Training and Personal Development: what kind of training will you get from the employer to do the job? What kind of training will you get to stay current in your area of interest? Are the answers to these two questions different? Does it matter to you if the answers are different?

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Posted in Career Decision-Making, Career Transition, Job Search OBJECTIVES, Resume Development

Embracing The OTHER Job Market

In the OTHER Job Market, buyers and sellers hold equal responsibility for the recruitment process.  When employers have a need for someone to fulfill a specific role, often the most desired candidates are employed individuals with the credentials they seek.  Thus the employer must sell their Company to potential employees in the marketplace in order to attract the best of the lot.  Once identified, they simply select their choice and buy their services.

 

The “Traditional JOB Market” The OTHER Job Market
 

Characterized by “requisitioned” jobs being filled by chosen job seekers.

 

Characterized by available/needed work being fulfilled by job seekers, contractors, internal candidates, third-party consultants, retirees, part-timers, temporary workers, etc.

JOBS rigidly defined by requirements and qualifications… reflected by the screening process aimed at identifying key candidates. Work expectations are subjective, defined by mutual agreement, fulfillment of need or contract… reflected through the identification of qualified candidates.
Process overseen by Human Resource professionals, regulated to consider minimally qualified candidates, hopefully within salary guidelines. Process directed by hiring authorities seeking best available talent at marketplace salary expectations.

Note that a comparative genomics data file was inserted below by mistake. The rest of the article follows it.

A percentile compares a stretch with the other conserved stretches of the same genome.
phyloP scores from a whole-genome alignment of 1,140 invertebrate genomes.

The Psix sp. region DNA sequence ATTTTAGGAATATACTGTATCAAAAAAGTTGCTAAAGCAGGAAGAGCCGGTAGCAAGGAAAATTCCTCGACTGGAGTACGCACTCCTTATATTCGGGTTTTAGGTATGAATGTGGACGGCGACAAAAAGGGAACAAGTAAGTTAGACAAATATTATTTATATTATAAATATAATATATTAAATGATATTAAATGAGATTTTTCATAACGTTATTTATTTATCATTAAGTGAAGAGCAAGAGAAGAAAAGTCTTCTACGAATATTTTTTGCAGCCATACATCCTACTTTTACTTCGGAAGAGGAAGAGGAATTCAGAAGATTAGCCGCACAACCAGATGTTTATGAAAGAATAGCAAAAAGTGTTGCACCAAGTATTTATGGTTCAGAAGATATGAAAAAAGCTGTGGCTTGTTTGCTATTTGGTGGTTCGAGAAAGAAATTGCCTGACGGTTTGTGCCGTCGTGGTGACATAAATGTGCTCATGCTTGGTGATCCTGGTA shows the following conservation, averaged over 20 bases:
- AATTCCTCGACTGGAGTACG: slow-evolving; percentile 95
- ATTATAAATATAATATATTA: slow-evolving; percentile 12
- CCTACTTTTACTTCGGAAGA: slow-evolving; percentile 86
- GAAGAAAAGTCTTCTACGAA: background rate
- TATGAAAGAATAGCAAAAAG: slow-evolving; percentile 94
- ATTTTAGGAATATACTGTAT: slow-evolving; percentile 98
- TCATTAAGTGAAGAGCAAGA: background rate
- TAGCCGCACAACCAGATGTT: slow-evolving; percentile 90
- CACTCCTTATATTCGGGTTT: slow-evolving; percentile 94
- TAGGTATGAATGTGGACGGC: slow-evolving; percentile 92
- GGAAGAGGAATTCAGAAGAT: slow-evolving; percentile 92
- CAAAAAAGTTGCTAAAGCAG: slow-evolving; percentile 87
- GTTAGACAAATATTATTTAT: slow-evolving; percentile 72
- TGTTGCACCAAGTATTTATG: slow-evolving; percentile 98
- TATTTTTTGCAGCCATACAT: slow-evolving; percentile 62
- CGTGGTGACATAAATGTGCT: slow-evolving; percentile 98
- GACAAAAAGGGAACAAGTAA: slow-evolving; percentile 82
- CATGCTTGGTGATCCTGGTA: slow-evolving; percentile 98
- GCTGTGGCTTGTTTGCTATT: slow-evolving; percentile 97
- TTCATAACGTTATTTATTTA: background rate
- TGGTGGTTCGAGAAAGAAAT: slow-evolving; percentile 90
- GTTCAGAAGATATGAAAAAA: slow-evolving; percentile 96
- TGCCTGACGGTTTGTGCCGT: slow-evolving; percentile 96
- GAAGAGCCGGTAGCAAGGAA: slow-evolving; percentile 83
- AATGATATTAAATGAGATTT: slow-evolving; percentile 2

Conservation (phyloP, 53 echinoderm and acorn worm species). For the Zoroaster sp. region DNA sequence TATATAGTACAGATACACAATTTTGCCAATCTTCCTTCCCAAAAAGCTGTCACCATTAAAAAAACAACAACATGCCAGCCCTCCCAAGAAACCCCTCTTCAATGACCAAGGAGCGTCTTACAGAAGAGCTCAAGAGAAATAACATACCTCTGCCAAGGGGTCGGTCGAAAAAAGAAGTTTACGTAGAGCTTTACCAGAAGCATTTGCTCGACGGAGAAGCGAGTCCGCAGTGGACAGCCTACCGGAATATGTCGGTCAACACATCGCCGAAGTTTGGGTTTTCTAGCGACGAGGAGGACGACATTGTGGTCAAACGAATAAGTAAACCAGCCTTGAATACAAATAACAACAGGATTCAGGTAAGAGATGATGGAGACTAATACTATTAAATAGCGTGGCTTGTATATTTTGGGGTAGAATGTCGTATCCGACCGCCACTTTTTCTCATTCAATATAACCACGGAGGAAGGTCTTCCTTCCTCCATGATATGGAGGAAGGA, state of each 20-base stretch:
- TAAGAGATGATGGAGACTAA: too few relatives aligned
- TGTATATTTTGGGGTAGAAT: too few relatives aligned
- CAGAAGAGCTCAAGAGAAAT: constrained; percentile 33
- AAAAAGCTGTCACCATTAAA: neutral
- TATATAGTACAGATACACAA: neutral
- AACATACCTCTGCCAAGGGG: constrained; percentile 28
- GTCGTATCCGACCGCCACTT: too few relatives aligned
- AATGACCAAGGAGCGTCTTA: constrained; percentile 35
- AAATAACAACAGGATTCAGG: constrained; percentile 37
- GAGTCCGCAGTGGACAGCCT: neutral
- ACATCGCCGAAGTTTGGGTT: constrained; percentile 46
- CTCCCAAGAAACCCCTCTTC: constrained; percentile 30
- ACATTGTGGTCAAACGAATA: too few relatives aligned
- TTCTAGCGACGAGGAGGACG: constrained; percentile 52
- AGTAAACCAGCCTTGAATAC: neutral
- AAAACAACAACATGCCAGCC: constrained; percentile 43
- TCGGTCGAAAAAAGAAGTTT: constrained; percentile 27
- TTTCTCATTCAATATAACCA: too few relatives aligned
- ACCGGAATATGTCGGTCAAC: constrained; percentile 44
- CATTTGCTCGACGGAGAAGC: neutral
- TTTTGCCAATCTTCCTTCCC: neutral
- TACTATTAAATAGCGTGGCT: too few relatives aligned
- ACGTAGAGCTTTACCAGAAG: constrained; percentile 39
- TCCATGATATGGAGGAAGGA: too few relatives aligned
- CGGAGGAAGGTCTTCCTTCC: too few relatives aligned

JOB Seeking PUBLIC is screened for most desirable candidates. Qualified and available candidates are sourced and recruited, often through process of endorsement or internal referral.
Screening defined by KEYWORDS, often accomplished through computer/internet job banks and resume databases. Screening accomplished by word of mouth and endorsement, often supplementing the organization’s formal process of recruitment.
Recruitment process subject to scrutiny of regulation and political correctness. Often selection process has occurred before active recruitment has been fully engaged.
Actual selection still subject to formal process and subjective choice. Actual selection often a rubber stamp formality to satisfy regulation requirements.

On the other hand, if an individual is under-employed, seeking a change, or actually unemployed, they must be visible to potential employers who are seeking their services.  Creating this visibility is strategic, personal market planning and execution—in can be marketability without rejection!  Personal Marketing is a contact sport.

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Posted in Career Decision-Making, Job Search OBJECTIVES, NETWORKING, Research, Target Organizations, Turning "opportunities" Into INTERVIEWS

ANSWERING QUESTIONS Effectively

The key to being successful in an interview is to answer each question well, with strong content and credible delivery.  To do this, you must anticipate and practice what to say, display confidence and enthusiasm and show that you have a positive attitude.  The way you deliver your responses can be just as important as what you say.

Look directly into the interviewer’s eyes; give short, crisp, smooth answers that don’t sound memorized.  Put energy in your voice. Consider one of the following guidelines in answering questions relative to your communication strategy…

  • ANSWER the question….
  • Highlight strengths, giving examples as appropriate… plays to behavioral interviewer style and tactics. Minimize weaknesses.
  • At least address the issue of the question before
    • Blocking
    • Turnaround
    • Answering in your terms
    • Confronting or changing the subject!

PRE-Offer Negotiation

Become knowledgable of ‘MoneySpeak’ as it relates to your salary requirements.  Be confident in ANY discussion of your salary, either past or future (NOTE: There is no present tense where money is concerned!).  Remember…

“He who mentions money first, LOSES.”

PRE-offer negotiation is a very common use of guideline#3 in answering questions effectively.  And, as alwats, answer the question and then STOP TALKING.  You will feel pressured to defend or explain, compensating for your nervousness and emotion at this moment.  This is definitely worth practice time with your accountability partner.

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Posted in Interview Preparation, Interview SKILLS, INTERVIEWING, Interviewing STRATEGIES, PRE-Offer Negotiation, Research
September 2020